Dravet Syndrome: Cannabidiol Oral Solution


Elaine C. Wirrell, MD, provides an overview of cannabidiol oral solution for treatment of seizures associated with Dravet syndrome.

Joseph Sullivan, MD: For the viewers, you’ll notice that we haven’t really talked about some of the newer medicines. I don’t really want to say that we’re being stuck back in our last consensus guideline, but I think it highlights how far we’ve come because when we were finalizing those guidelines, we knew that these other treatments were entering into clinical trials, but we didn’t yet know. We were very, very optimistic that they were going to show efficacy and play an important role in our treatment paradigm, but we didn’t have the data at that time, and so we didn’t want to wait. We wanted to get out what we could at the time but now we have 2 more compounds that I think are very deserving of discussion. So the first that was approved was cannabidiol. I know you’re an investigator on some of the trials and so I’m wondering if you could walk us through that story. It’s such a cool story! And just explain some of the data about efficacy and tolerability.

Elaine C. Wirrell, MD: I think that there was clarity, a lot of interest, a little bit of hype, actually, in the media about what impact medical marijuana could have on Dravet [syndrome]. We know a lot of our families were using sort of more artisanal products or nonpharma grade products, and were reporting benefits from that, but a careful clinical trial had not been done. I think when you’re looking at, “does this really work or not,” we as physicians really want to see the randomized placebo-controlled clinical trial. Unfortunately, we had a pharma company who actually made pharma-grade cannabidiol. It was pure cannabidiol without THC, which I think is really important because I think many of us are a little uncomfortable treating a child with THC, which potentially has more neurocognitive impacts. That clinical trial was done, and it did show that for many patients with Dravet syndrome, add-on cannabidiol was efficacious at reducing seizure burden. Again, complete seizure freedom was pretty rare, but it did reduce seizure burden and it did so with actually very few side effects. The side effects often were fairly mild. They often were self-limited. They would go away with time and many patients had a significant benefit in seizure burden.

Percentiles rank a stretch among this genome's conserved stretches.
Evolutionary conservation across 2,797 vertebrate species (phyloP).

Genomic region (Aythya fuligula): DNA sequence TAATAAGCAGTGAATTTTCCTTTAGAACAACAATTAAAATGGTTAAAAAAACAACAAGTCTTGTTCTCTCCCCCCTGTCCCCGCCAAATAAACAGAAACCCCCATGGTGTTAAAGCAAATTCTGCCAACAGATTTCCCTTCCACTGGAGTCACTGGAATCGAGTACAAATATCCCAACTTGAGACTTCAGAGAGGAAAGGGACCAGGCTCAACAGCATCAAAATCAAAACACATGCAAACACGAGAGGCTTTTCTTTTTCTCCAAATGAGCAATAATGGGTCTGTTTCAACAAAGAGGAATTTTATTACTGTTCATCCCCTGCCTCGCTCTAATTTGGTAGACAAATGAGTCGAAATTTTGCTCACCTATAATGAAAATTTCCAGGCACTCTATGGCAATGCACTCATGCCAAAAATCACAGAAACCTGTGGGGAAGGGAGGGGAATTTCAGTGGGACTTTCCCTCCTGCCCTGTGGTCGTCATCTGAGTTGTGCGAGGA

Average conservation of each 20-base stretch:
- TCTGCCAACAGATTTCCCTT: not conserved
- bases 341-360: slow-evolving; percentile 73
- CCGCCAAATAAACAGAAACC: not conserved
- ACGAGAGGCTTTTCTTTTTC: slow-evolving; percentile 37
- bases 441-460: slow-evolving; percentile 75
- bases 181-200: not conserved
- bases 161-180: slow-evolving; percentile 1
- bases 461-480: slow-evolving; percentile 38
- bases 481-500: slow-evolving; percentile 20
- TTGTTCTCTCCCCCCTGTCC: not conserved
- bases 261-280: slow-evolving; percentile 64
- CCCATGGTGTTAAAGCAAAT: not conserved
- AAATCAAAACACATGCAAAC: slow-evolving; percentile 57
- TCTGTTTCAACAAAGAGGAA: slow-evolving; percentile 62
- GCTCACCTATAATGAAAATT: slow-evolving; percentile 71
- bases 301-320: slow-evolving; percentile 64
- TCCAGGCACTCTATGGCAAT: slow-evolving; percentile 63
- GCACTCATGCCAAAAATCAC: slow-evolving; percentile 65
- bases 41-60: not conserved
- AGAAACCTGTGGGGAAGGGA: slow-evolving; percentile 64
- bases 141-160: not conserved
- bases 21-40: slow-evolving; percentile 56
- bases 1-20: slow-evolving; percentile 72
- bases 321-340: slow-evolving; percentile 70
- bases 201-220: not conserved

Joseph Sullivan, MD: It was. I couldn’t agree more in terms of all the hype, and I believed it. I had no reason to not believe my families that were coming in and sourcing their cannabidiol on their own, and they were not ending up in the hospital, but we really did need this phase 3 data, which was the studies were very well done and multiple studies that reproduce the results that we know that it’s real. I think the fact that it seems to be so well-tolerated [is important]. All of these medicines have their own side effects, but when we look at the ones that we’ve already been discussing, valproic acid and clobazam again, the majority do tolerate them. But you look at cannabidiol and it just did seem to be very well tolerated. I’m not sure if that’s been your experience as well.

Elaine C. Wirrell, MD: It has. I think you have to be a little cautious using it with clobazam. You need to reduce clobazam dose a bit in order to avoid excessive sedation. Some loose stools is typically what we commonly see, but again, for many kids that’s a limited side effect. It goes away on its own.

Joseph Sullivan, MD: Absolutely. It’s exciting. I remember as a pediatric epileptologist, we finally had a new drug that came to market with an indication for pediatrics as opposed to having it be done in adults with partial-onset seizures and have it trickled down to these other syndromes. I think equally fascinating is much like many of the medications that we use just in epilepsy in general, we think we understand the mechanism of action, but interestingly with cannabidiol, there are some theories about it working at this G protein and then these other track receptors and things. It’s called TRPV1 [transient receptor potential cation channel subfamily V member 1] channel. Again, this is getting beyond my basic science knowledge. We suspect that these drugs that work against multiple seizure types, and across syndromes that doesn’t only work for Dravet syndrome. It probably does have many mechanisms that we just don’t understand but as long as we understand the safety profile, I’m OK with that. I’m OK with saying, I don’t know why it works, but it works, and it seems to be safe, so let’s go with it.

Elaine C. Wirrell, MD: I agree. I suspect that a lot of the way we think certain medications work, there’s probably further mechanisms that we don’t understand, and we don’t know yet.

Joseph Sullivan, MD: Exactly. Thank you for watching this Neurology Live® Peers & Perspectives®. If you enjoyed the content, please subscribe to our e-newsletters to receive upcoming programs and other great content in your inbox. Thank you so much.

Transcript Edited for Clarity

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